Minnesota Wild defenseman Gustav Olofsson was the only player placed on waivers Tuesday.

More AP NHL coverage: https://apnews.com/tag/NHL

MORE: Your 2018-19 NHL on NBC TV schedule

Are the Los Angeles Kings in trouble already?

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When the Kansas City Royals used to be a disaster in the regular season, they’d have this wonderful preseason run where they’d build up the hope of their fans, only to tear it down when games became meaningful.

It really outlined how insignificant preseason games were as a predictor for regular season success.

Why are we talking about Major League Baseball on a hockey blog?

Enter the Los Angeles Kings.

They finished up their preseason on Saturday with another dud in a 3-0 loss to the Anaheim Ducks. That followed a 2-0 loss to the Vegas Golden Knights the night before.

No goals in their final two preseason games, a dismal 1-6-1 preseason record, and then even more bad news as Dustin Brown was forced to leave Saturday’s game with an upper-body injury after taking a puck up high.

(UPDATE: Brown is out indefinitely with a broken finger.)

That’s not exactly what the Kings or their fans had in mind, especially after a summer that witnessed one of the league’s best defenseman re-sign with the club after some uncertainty and the signing of Ilya Kovalchuk to help boost their scoring woes witnessed in the playoffs after being swept by the Golden Knights.

Speaking after Saturday’s game, Anze Kopitar wasn’t hitting the panic button:

I don’t think we need to panic by any means, but we’ve got to know that puck management in that regard has to be a lot better. We have to sharpen up our game, for sure. Everybody in here knows that, and we’re going to work on it. It’s a big week ahead of us, and we’ll be ready for Friday.

Alec Martinez, meanwhile, pulled out the word “unacceptable” in Game 8 of the preseason. Yikes.

I think it’s twofold. One, it doesn’t matter what it is – you want to be winning games, especially heading into the year. Tonight was unacceptable. I think that it needs to be addressed, and it will be addressed. We’ve already talked about it. We’ve got a lot of work to do this week, because we’ve got a pretty good hockey club to play on Friday. I guess just use it as a learning experience. There are no experiences – the time is now.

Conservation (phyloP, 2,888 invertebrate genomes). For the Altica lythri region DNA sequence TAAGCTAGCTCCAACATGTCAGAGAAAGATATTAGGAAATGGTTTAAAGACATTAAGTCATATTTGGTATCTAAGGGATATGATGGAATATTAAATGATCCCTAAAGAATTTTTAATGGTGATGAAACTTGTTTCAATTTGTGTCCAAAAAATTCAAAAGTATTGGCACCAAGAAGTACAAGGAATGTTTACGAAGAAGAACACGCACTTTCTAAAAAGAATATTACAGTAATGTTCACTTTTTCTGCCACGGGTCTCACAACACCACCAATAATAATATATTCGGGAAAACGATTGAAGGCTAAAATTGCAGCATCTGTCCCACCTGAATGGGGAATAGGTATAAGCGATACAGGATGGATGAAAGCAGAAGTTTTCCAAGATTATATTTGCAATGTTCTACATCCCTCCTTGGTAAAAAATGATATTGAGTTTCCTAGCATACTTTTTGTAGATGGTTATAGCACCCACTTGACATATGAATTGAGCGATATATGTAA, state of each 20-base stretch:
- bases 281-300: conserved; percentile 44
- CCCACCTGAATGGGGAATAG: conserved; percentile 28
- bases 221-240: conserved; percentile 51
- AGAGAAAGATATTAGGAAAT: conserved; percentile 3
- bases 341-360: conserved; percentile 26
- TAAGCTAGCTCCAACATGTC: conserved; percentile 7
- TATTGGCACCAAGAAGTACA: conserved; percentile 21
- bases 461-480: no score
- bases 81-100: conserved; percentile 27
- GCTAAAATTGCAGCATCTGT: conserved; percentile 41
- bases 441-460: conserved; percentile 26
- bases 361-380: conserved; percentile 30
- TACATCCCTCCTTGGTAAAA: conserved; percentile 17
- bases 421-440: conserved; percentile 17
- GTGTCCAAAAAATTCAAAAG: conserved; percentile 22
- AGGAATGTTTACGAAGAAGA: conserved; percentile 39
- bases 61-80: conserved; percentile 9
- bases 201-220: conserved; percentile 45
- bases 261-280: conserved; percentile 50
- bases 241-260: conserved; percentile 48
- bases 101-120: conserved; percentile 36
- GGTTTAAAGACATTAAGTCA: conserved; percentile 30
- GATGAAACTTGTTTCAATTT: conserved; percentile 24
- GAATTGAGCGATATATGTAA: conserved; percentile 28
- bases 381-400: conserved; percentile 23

Head coach John Stevens told The Athletic his team looked “slow” while taking the blame for the Kings’ schedule catching up to them, saying “some guys were asked to play a lot.”

Doughty was asked what went wrong. He didn’t have an answer.

I don’t know. We don’t have an answer for anything right now. We don’t know why we lost and why we were so poor this (preseason). But if it’s a chemistry thing, then we’re doing something wrong because we had all camp to create that chemistry.

These aren’t exactly inspiring quotes from the Kings; from coach to captain to everyone else.

The news of Brown being out any period of time that extends into the regular season would be a big blow in Los Angeles.

Brown enjoyed a year of resurgence in 2017-18, posting 28 goals and 61 points after not eclipsing the 40-point mark in each of the previous four years (27, 27, 28 and 36, respectively).

The Kings don’t open the regular season until Friday, so they have a few days to hit the reset button.

Adversity doesn’t pick sides, nor does it pick optimal times to hit a team. As such, the Kings look like they’ll be dealing with it right out of the gate this season.

MORE: Your 2018-19 NHL on NBC TV schedule

Scott Billeck is a writer for Pro Hockey Talk on NBC Sports. Drop him a line at phtblog@nbcsports.com or follow him on Twitter @scottbilleck